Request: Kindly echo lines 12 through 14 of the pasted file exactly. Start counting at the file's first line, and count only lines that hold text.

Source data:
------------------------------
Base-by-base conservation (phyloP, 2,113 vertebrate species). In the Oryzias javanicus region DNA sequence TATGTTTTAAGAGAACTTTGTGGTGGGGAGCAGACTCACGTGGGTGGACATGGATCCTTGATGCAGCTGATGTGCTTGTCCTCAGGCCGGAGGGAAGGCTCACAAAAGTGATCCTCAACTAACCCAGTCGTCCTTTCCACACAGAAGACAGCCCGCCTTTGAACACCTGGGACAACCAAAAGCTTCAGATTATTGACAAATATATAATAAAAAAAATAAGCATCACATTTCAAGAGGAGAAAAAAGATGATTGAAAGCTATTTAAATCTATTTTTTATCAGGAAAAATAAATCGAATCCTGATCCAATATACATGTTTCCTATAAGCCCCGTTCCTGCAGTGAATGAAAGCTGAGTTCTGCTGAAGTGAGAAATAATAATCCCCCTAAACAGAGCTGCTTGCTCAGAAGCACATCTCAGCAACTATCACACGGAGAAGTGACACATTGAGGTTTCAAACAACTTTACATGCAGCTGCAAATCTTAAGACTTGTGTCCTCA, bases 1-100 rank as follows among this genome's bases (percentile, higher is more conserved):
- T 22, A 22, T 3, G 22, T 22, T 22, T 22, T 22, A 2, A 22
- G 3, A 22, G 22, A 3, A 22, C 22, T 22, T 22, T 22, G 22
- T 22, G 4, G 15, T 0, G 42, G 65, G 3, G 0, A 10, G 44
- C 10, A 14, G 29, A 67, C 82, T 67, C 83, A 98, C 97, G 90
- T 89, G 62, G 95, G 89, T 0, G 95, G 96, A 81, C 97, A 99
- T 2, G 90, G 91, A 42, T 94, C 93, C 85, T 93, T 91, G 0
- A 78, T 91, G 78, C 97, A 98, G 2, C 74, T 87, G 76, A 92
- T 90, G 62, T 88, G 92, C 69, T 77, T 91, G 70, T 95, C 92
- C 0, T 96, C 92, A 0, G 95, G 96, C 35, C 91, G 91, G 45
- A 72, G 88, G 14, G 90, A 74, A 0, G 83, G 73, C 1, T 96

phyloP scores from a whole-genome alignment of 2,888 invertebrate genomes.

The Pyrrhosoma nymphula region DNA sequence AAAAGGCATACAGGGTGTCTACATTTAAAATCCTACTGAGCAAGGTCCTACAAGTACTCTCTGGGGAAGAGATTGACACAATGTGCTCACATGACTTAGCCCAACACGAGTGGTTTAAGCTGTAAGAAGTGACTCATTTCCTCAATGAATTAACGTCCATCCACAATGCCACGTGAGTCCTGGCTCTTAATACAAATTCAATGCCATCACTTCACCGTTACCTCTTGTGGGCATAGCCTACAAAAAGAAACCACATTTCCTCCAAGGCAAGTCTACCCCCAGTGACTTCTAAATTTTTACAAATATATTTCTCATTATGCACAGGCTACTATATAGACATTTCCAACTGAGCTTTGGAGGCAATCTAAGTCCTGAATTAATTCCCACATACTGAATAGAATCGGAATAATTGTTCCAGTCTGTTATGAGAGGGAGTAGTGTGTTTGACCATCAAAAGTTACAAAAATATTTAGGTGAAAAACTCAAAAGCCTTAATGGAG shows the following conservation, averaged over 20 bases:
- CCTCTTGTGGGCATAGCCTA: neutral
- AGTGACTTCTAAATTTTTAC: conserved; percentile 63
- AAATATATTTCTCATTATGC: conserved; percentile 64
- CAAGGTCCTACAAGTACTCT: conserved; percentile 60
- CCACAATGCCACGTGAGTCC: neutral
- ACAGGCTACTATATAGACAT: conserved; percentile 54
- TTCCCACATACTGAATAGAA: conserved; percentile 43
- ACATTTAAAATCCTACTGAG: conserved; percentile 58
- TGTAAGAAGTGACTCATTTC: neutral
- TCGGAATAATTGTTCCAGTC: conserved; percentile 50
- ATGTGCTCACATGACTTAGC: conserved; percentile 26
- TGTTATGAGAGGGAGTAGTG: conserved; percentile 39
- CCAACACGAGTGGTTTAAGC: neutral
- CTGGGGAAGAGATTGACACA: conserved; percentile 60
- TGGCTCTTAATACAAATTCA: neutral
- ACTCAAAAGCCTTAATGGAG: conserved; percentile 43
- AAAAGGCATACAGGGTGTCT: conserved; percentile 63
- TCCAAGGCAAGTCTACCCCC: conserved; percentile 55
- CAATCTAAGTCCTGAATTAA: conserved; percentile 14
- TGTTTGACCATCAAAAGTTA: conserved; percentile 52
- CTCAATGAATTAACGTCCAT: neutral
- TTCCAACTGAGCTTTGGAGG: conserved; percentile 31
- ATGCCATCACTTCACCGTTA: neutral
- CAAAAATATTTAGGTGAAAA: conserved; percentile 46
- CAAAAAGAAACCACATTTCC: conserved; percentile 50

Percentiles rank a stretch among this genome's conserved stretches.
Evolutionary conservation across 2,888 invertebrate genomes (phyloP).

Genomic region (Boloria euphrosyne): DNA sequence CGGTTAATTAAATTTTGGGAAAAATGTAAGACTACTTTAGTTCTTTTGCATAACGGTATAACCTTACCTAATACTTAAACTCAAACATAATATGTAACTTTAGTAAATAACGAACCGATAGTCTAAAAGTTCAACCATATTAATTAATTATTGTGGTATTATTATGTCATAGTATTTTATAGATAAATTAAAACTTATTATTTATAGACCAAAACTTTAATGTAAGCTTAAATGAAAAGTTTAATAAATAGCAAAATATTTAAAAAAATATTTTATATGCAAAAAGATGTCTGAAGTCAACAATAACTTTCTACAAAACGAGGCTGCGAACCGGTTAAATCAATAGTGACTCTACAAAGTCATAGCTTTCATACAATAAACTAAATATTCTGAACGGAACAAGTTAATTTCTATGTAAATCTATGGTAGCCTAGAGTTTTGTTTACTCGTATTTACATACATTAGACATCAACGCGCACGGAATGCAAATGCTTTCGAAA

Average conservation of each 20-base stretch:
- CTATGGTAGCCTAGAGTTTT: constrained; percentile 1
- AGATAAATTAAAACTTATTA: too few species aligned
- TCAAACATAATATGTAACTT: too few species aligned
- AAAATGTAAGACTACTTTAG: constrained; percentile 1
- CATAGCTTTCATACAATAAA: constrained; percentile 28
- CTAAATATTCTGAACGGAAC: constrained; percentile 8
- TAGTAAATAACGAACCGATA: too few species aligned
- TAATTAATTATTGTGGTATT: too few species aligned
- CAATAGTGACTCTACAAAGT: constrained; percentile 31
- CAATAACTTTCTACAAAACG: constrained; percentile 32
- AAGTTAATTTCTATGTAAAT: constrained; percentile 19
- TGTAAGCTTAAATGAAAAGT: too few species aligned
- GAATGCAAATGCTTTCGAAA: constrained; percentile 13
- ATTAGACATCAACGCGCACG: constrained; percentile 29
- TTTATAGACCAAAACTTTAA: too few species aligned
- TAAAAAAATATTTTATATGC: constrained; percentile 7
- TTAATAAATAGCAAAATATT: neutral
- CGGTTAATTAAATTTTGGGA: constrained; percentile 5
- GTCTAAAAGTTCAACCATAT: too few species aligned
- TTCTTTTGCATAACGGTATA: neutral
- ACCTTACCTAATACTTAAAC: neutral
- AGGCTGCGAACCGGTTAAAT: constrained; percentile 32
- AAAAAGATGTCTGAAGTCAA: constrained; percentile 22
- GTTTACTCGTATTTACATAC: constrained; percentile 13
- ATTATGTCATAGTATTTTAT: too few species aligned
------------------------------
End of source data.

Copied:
phyloP scores from a whole-genome alignment of 2,888 invertebrate genomes.

The Pyrrhosoma nymphula region DNA sequence AAAAGGCATACAGGGTGTCTACATTTAAAATCCTACTGAGCAAGGTCCTACAAGTACTCTCTGGGGAAGAGATTGACACAATGTGCTCACATGACTTAGCCCAACACGAGTGGTTTAAGCTGTAAGAAGTGACTCATTTCCTCAATGAATTAACGTCCATCCACAATGCCACGTGAGTCCTGGCTCTTAATACAAATTCAATGCCATCACTTCACCGTTACCTCTTGTGGGCATAGCCTACAAAAAGAAACCACATTTCCTCCAAGGCAAGTCTACCCCCAGTGACTTCTAAATTTTTACAAATATATTTCTCATTATGCACAGGCTACTATATAGACATTTCCAACTGAGCTTTGGAGGCAATCTAAGTCCTGAATTAATTCCCACATACTGAATAGAATCGGAATAATTGTTCCAGTCTGTTATGAGAGGGAGTAGTGTGTTTGACCATCAAAAGTTACAAAAATATTTAGGTGAAAAACTCAAAAGCCTTAATGGAG shows the following conservation, averaged over 20 bases:
- CCTCTTGTGGGCATAGCCTA: neutral